Clin Microbiol Infect 2010; 16: 289–292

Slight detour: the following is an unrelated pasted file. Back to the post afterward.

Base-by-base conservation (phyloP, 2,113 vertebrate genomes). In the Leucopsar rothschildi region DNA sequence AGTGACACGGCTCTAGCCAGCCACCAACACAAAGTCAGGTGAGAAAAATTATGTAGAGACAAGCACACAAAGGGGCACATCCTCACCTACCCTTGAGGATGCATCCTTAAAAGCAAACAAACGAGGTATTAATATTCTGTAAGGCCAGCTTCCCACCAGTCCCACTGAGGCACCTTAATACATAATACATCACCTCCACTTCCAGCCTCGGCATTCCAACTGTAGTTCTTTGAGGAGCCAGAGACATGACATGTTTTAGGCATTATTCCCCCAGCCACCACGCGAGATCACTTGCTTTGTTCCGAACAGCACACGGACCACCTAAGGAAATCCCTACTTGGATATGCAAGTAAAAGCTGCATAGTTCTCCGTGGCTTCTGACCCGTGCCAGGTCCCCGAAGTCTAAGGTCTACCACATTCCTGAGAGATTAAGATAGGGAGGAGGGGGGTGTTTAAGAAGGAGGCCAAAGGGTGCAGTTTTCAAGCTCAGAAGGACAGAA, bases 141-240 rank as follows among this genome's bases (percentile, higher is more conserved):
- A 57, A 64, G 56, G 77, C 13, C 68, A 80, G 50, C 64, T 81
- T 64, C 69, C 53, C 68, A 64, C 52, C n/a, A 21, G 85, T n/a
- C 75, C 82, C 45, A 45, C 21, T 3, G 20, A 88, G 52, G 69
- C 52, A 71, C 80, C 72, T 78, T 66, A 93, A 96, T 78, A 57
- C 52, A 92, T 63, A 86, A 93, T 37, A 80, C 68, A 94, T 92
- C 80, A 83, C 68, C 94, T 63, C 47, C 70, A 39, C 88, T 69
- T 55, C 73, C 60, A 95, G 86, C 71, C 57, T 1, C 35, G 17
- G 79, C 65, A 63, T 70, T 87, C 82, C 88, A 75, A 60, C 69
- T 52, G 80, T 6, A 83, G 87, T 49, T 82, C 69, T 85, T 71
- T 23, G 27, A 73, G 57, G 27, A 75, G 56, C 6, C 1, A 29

Necrotizing fasciitis due to methicillin-resistant Staphylococcus aureus (MRSA) is an uncommon but life-threatening infection, and has mainly been reported as occurring in adults and the elderly. Recently, infant cases involving Panton–Valentine leukocidin (PVL)-positive community-acquired MRSA have been noted. Here, a case of fatal necrotizing fasciitis with sepsis and disseminated intravascular coagulation in an extremely low-birth-weight infant is described. The causative agent was the hospital-acquired MRSA New York/Japan clone carrying the spa variant gene and nine staphylococcal enterotoxin (SE) genes. These data suggest that a high-level combination of SEs and other virulence factors, but not PVL, could contribute to the pathogenesis of fatal necrotizing fasciitis.